The second of our three-part series on the nuclear decommissioning sector looks at the target-cost clauses of tier two contracts – their benefits and pitfalls

The unique feature of nuclear decommissioning contracts is the high emphasis on incentives for the contractor. At the focal point of the legal and commercial relationship are the target-cost clauses in the tier two contract (see 9 April, page 50).

Target-cost arrangements provide a tangible benefit to the contractor if the decommissioning is completed ahead of the target price, but claims and disputes are common when the target price is exceeded. Tier two contractors will normally have their liability capped, but given the sums at stake, it is sensible to argue that the target-cost clauses do not apply if there has been a change in scope or acts of prevention by the employer that caused delays.

Many of the disputes in this area could be better resolved if the parties considered, at the time of tender, some of the following:

  • Precisely when can the target cost move?
  • How is the contractor to be paid pre and post the target cost?
  • Will the cost of trials/rework fall within the target-cost?
  • How can the contractor be incentivised to maintain high standards of health and safety and high productivity.

Problem clauses

A common problem is whether certain costs are “allowable” and further whether the project manager (who assesses such costs) is under a duty to act impartially or can be robust in seeking to avoid “pain-share”. This issue came up in the case of Costain & others vs Bechtel (2005) which came down in favour of the duty of impartiality.

Other contentious clauses are those dealing with the ownership of intellectual property developed during the currency of the contract. It is often the case that the contractor has invested heavily in the intellectual property before the contract is awarded and is, therefore, keen not to lose the commercial advantage this can bring.

A civils contractor is unlikely to accept all the risks of unforeseen ground conditions. Equally, why should a tier two contractor take all the risks associated with nuclear waste arisings? The battleground for such disputes is the legal interpretation of what is said in the site information or in the works information. Clearly, contractors can be caught out if the details of their scope of work are construed broadly.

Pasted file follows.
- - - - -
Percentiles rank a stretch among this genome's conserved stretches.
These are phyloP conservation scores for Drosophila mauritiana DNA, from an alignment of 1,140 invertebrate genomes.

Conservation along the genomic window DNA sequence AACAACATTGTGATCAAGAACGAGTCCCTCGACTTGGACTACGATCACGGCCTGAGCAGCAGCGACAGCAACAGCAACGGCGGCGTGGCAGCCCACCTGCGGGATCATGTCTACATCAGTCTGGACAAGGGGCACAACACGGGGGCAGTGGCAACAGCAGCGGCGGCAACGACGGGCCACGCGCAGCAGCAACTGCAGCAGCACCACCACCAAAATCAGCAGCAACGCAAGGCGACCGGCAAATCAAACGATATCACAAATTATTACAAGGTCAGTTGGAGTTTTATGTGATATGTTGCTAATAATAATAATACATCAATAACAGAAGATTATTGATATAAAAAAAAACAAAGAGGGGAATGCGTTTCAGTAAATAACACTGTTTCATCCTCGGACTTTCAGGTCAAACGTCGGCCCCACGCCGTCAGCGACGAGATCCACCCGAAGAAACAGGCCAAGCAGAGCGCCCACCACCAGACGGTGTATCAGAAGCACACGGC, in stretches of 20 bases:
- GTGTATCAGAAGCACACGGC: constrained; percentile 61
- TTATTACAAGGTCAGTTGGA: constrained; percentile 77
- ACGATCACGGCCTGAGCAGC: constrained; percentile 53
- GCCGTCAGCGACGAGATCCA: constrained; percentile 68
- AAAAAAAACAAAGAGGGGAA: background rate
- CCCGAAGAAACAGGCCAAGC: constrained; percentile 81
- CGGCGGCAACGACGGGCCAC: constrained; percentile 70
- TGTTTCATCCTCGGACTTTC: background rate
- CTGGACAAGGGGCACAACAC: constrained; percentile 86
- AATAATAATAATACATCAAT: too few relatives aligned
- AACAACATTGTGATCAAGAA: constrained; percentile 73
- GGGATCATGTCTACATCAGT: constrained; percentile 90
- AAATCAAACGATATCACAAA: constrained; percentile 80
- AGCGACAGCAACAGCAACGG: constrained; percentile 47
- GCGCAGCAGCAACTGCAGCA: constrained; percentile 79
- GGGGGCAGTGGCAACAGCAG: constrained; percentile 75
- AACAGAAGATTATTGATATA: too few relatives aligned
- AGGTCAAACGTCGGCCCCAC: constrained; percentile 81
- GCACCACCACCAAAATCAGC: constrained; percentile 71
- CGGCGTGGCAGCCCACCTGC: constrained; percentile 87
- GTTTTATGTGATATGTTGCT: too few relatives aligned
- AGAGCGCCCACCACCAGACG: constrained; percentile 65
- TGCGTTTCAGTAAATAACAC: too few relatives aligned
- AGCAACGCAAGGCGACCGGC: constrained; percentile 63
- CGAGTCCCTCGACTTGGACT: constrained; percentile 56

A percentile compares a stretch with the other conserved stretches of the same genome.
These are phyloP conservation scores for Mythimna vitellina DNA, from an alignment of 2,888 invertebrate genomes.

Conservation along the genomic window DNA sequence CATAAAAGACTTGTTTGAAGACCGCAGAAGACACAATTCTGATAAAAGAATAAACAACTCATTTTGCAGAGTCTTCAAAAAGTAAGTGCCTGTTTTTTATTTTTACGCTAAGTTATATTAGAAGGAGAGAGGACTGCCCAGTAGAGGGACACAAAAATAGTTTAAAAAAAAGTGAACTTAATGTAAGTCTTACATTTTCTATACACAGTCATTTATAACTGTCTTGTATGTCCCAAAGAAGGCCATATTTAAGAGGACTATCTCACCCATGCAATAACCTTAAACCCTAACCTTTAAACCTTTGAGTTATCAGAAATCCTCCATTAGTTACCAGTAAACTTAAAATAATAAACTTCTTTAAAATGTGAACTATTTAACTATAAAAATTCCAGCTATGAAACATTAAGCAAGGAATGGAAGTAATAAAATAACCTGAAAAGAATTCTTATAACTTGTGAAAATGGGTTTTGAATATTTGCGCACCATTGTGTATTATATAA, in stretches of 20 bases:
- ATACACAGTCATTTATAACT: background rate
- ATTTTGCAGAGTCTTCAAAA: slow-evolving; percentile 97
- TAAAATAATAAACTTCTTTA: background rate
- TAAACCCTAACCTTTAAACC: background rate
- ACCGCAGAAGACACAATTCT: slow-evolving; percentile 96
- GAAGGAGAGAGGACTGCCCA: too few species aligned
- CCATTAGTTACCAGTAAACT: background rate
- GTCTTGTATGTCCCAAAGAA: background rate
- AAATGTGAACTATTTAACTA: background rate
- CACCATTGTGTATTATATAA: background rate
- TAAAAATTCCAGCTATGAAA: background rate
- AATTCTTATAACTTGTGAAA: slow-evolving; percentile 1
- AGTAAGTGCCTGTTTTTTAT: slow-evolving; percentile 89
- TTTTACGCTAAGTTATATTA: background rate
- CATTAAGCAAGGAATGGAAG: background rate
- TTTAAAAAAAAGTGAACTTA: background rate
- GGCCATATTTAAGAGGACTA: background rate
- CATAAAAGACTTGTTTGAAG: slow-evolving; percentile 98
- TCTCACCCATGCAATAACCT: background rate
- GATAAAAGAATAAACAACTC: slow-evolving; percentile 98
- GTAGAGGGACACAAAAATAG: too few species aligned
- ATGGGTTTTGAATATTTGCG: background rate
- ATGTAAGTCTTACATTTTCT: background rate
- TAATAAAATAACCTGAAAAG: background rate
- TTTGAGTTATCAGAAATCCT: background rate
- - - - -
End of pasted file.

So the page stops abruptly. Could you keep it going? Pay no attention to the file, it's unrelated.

Access to adjudication

Section 105(2)(C) of the Construction Act excludes the “assembly, installation or demolition of plant and machinery, or erection or demolition of steelwork for the purposes of access to plant or machinery, on a site where the primary activity is (i) nuclear processing, power generation …” Most decommissioning contracts will involve such work and so an essential question relates to whether a site is being used, primarily, for nuclear processing or power generation.

It is clear that many sites no longer carry out nuclear processing or power generation as their primary activities. For example, Bradwell ceased operating in 2002 such that it has a defuelling/decommissioning and termination status. This then would mean that tier two and tier three contracts dealing with “construction operations” would be “construction contracts” under the act and so certain protections on payment and recourse to statutory adjudication would be afforded to the contractor and subcontractor.

On other sites – for example, Sellafield – there may be nuclear processing. In such cases there may be a mismatch between the tier two and three contracts in terms of the applicability of the Construction Act, especially if the tier three contract deals with works that are construction operations and not related to plant or machinery. There are essentially two judicial views: the so-called narrow approach that says the above exclusion does not apply to construction operations that are part of or preparatory to excluded operations; and the broad approach that says that the exclusion applies to construction operations whenever they are necessary to achieve the wider aims of the employer where the primary activity of the site is excluded.

North Midland Construction vs AE&E

Lentjes UK provides further judicial support for the narrow approach. The judge recognised, however, that where disputes were not limited to construction operations, but also included the excluded works, then it “will be impossible to apply the adjudication provisions of the act to only part of the dispute”.

Contractors really must understand, fully, what they are being paid to do. The scope of work is key in the target-cost clauses, in the programming, in the waste arisings targets and in terms of profit and loss. If the scope cannot be assessed fully or properly, then perhaps the procurement route needs to be re-assessed – a topic discussed in part three.